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From waste product to blood, brains and narratives: developing a pluralist sociology of contributions to health research

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Abstract

The aim of this paper is to examine the meaning of the concept of donation in health research. Drawing on a set of narrative interviews with people invited to donate biosamples for research and a range of other studies, we identify several conceptual themes that speak to the complexity of the current landscape of critical thinking about donation. These conceptual themes are: the language of ‘donation’; a hierarchy of biosamples; alternative informational value; narratives as donation; coincidental donation, convenience and degree of invasiveness; and rights, consent and benefits of research participation. We call for a reconceptualisation of research donation to encompass not only the numerous types of sample readily classed as donations, but also other types of data and contributions, including narrative interviews, psychometric data, patient-reported outcome measures, record-linkage, and time and effort. We argue for the development of a pluralist sociology of research donations, and suggest that a ‘sociology of research contributions’ might better capture this complexity.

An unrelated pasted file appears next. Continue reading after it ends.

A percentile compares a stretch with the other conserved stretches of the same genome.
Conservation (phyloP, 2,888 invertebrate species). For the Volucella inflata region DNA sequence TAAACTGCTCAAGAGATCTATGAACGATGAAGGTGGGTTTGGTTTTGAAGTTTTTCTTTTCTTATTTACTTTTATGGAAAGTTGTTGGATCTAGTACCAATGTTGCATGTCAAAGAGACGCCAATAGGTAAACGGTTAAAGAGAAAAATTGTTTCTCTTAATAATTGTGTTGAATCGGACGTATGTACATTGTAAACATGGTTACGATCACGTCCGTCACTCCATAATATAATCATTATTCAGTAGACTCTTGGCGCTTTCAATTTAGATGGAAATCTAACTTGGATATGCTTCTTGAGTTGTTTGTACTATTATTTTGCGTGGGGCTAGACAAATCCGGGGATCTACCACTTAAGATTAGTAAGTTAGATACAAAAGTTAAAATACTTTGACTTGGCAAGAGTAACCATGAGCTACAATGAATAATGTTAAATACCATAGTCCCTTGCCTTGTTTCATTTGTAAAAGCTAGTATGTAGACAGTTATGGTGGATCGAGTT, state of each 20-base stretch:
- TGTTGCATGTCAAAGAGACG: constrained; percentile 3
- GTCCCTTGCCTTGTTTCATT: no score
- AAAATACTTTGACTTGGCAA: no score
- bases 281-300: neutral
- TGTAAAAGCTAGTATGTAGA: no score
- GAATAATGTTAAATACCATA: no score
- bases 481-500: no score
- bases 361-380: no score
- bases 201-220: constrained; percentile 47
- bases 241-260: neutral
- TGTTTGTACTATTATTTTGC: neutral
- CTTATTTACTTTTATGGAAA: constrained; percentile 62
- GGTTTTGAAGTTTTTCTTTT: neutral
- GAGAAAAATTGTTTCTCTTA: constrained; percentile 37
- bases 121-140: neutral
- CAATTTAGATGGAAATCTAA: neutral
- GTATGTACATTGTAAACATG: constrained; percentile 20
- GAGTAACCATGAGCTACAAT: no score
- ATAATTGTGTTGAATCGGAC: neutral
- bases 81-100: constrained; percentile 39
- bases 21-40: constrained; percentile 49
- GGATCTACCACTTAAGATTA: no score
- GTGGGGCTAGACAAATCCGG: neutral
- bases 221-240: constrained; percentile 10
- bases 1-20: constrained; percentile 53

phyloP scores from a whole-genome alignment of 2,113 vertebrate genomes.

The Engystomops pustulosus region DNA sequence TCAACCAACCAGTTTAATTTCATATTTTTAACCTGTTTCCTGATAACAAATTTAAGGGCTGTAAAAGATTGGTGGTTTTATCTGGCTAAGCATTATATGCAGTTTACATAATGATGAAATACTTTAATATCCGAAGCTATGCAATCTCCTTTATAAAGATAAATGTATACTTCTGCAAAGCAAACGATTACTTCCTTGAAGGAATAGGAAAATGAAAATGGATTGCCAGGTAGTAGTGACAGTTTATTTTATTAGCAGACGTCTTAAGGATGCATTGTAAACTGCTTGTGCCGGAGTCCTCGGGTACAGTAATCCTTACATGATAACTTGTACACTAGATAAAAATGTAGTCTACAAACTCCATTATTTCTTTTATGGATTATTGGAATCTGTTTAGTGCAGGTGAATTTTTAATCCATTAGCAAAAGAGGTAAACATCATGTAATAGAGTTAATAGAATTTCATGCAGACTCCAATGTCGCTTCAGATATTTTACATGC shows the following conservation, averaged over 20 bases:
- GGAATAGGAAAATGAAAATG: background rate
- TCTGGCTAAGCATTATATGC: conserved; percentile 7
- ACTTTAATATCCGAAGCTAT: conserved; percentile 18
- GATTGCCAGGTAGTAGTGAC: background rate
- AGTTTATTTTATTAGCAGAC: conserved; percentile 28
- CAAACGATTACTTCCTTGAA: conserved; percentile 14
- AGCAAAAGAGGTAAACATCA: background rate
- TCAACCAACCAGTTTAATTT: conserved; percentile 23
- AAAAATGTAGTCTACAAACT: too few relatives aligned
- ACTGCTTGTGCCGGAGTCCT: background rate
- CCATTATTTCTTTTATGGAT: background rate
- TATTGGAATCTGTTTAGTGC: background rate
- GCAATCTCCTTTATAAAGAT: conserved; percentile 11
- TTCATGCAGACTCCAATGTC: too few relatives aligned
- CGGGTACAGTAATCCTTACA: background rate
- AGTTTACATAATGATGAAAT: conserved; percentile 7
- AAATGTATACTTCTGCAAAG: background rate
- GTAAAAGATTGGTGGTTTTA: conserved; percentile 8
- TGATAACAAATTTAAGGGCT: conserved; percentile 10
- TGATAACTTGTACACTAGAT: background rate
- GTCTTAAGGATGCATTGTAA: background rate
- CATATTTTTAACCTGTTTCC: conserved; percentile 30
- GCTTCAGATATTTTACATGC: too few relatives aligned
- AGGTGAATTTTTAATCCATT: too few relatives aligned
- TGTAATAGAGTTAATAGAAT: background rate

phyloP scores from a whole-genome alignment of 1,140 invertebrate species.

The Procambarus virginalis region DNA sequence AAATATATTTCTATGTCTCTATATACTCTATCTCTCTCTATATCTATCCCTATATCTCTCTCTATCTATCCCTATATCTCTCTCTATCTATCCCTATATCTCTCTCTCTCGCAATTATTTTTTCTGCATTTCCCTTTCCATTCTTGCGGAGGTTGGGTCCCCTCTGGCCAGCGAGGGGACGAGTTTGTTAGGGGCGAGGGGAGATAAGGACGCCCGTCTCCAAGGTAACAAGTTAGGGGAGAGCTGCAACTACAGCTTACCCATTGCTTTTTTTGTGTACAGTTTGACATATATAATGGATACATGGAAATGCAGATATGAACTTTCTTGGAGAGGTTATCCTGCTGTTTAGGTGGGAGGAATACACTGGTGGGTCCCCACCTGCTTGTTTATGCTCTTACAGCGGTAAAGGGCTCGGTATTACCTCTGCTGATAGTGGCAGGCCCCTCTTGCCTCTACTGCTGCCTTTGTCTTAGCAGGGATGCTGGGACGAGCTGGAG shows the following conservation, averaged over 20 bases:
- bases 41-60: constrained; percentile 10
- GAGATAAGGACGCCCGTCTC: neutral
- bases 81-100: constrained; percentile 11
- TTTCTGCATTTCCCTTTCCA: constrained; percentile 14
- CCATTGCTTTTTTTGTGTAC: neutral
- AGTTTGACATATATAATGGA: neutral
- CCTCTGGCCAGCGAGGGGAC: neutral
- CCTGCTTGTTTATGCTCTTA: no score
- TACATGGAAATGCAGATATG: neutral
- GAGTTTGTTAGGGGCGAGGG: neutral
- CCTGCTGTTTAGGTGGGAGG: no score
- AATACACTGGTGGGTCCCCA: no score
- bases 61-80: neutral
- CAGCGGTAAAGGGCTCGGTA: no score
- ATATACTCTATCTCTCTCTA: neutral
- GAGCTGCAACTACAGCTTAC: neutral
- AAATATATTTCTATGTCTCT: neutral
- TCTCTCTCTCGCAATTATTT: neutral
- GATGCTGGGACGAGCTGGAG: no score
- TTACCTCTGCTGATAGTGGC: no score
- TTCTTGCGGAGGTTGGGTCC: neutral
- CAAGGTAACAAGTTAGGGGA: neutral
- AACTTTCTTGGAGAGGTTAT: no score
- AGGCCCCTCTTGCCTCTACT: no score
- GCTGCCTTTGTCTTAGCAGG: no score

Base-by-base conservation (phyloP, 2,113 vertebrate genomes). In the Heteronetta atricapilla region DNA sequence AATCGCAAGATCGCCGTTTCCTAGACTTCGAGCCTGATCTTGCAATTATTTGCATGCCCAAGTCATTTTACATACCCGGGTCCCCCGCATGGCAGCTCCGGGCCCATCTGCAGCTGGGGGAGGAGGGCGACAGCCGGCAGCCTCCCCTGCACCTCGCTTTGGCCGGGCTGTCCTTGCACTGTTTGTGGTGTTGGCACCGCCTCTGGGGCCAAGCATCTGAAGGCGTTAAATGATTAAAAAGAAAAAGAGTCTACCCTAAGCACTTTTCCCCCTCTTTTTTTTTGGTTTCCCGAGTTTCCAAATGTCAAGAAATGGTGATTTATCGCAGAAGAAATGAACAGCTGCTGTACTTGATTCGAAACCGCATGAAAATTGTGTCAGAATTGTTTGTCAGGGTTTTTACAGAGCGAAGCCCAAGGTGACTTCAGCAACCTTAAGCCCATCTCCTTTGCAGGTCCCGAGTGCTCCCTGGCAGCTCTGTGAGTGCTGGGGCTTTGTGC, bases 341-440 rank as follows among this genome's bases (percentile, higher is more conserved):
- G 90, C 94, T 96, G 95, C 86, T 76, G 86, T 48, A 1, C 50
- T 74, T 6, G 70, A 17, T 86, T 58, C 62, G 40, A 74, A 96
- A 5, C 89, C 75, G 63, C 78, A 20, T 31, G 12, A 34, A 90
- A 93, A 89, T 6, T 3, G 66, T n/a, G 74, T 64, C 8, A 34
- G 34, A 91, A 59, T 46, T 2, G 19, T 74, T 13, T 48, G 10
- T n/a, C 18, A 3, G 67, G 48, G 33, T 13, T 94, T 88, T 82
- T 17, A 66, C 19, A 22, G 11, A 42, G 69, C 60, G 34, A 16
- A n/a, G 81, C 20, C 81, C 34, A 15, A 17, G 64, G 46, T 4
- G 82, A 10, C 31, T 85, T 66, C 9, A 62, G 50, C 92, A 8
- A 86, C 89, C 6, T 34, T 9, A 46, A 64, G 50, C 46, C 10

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APA

Boylan, A. M. R., Locock, L., & Machin, L. (2019). From waste product to blood, brains and narratives: developing a pluralist sociology of contributions to health research. Sociology of Health and Illness, 41(3), 585–600. https://doi.org/10.1111/1467-9566.12715

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